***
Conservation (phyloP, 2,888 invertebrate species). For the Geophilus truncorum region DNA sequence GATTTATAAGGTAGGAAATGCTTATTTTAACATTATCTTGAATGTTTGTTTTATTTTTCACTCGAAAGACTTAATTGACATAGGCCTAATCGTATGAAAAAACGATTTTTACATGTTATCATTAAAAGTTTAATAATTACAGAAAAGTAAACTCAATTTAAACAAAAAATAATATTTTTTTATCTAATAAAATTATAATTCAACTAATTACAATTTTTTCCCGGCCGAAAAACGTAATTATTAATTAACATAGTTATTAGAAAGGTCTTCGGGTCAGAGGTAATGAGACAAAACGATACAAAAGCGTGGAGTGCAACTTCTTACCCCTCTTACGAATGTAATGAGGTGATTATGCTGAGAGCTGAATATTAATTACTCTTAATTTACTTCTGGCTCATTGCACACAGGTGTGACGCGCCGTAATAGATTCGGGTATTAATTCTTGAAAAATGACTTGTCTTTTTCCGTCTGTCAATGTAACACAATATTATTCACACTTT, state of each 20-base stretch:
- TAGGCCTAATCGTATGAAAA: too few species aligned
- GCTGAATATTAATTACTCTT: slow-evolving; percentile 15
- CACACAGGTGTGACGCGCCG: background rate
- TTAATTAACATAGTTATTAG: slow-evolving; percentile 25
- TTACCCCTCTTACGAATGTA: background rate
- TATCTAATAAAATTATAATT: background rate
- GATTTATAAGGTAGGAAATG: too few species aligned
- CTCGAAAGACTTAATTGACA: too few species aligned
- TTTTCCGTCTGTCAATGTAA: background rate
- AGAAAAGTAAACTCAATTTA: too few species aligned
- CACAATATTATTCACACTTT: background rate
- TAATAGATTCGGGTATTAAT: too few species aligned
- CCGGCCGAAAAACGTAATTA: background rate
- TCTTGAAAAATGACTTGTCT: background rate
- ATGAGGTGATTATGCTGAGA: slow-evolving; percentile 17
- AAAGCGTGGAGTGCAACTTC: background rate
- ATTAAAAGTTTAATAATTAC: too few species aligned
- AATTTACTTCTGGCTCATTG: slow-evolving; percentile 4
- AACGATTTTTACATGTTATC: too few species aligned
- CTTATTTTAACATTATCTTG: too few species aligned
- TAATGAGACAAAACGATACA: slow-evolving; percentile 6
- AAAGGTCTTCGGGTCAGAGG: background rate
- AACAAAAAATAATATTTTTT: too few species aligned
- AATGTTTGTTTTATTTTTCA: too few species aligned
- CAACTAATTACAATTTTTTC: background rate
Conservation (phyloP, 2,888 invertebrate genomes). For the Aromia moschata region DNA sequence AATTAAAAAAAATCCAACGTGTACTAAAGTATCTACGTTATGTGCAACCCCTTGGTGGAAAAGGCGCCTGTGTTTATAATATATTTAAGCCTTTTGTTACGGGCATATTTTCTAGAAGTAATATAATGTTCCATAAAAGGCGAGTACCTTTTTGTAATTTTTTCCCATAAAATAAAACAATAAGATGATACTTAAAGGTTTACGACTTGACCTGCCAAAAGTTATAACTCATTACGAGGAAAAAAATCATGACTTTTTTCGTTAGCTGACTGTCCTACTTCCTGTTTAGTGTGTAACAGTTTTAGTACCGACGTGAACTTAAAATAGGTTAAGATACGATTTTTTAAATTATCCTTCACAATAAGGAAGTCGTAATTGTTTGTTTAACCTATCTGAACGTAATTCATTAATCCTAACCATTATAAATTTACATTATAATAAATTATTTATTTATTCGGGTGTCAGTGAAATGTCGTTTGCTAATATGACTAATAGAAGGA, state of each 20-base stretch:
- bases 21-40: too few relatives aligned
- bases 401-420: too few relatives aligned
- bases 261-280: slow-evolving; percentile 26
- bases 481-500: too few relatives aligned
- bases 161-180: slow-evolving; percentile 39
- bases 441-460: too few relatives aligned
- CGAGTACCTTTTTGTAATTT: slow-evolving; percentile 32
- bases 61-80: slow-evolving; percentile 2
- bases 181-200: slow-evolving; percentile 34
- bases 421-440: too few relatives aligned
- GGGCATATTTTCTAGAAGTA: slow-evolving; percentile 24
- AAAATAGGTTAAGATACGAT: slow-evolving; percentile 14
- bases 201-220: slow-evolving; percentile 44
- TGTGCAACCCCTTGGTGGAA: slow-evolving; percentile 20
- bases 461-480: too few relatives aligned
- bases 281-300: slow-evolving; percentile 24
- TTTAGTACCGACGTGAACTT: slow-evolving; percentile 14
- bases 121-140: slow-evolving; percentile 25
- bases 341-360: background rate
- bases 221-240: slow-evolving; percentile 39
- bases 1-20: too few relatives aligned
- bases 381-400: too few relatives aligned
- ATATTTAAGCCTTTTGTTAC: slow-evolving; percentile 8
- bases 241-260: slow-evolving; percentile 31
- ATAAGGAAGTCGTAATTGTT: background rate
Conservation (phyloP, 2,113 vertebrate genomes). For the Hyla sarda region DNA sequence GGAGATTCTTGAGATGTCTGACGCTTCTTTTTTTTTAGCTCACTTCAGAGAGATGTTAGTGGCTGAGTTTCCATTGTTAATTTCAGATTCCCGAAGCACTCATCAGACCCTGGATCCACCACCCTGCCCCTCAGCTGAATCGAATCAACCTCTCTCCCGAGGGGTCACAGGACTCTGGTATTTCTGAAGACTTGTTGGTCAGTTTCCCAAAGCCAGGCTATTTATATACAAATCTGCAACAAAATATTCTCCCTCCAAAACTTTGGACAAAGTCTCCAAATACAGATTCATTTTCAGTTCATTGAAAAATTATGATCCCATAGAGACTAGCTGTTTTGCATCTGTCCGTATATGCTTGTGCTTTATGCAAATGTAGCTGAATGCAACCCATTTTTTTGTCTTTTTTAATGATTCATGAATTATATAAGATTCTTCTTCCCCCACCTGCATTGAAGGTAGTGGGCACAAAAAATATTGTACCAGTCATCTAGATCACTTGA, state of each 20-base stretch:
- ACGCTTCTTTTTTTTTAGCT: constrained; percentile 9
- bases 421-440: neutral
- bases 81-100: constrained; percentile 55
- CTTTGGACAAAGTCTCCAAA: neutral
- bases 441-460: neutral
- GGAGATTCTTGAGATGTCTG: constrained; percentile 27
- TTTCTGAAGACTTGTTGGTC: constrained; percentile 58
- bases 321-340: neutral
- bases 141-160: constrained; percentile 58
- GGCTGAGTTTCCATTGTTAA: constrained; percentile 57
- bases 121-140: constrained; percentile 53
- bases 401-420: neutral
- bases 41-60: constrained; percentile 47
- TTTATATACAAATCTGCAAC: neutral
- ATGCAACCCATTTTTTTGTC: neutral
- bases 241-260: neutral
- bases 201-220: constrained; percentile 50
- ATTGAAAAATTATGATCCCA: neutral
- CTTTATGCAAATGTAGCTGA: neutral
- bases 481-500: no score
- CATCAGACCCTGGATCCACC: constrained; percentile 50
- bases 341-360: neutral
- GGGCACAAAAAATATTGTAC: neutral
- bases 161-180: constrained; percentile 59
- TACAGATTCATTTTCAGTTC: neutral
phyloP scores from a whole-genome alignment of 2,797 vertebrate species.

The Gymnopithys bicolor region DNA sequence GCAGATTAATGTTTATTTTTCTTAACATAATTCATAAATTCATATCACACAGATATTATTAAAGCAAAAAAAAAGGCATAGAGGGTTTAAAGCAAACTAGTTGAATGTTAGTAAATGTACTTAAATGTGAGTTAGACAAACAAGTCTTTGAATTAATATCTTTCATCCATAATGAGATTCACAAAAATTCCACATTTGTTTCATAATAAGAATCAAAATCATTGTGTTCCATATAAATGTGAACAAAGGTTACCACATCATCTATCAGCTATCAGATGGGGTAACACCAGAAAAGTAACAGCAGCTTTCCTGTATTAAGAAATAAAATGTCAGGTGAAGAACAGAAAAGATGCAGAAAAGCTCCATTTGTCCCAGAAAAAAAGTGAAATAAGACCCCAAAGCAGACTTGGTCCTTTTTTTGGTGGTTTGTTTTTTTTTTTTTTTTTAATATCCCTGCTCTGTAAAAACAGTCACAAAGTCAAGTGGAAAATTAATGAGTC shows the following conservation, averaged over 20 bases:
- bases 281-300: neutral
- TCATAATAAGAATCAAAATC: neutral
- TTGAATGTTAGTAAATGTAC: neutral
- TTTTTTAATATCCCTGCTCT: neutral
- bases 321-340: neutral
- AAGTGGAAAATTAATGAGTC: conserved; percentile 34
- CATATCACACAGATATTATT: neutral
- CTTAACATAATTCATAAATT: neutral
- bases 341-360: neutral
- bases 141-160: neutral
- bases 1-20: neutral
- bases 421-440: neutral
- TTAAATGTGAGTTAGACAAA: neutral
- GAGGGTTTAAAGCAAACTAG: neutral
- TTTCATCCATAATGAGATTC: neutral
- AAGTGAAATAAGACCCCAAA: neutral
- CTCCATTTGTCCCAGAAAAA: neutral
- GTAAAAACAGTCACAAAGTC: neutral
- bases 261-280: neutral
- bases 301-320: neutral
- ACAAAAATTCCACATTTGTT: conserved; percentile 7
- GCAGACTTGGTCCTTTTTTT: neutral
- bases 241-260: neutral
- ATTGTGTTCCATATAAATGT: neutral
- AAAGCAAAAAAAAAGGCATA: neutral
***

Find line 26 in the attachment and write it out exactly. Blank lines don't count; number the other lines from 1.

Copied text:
- CAACTAATTACAATTTTTTC: background rate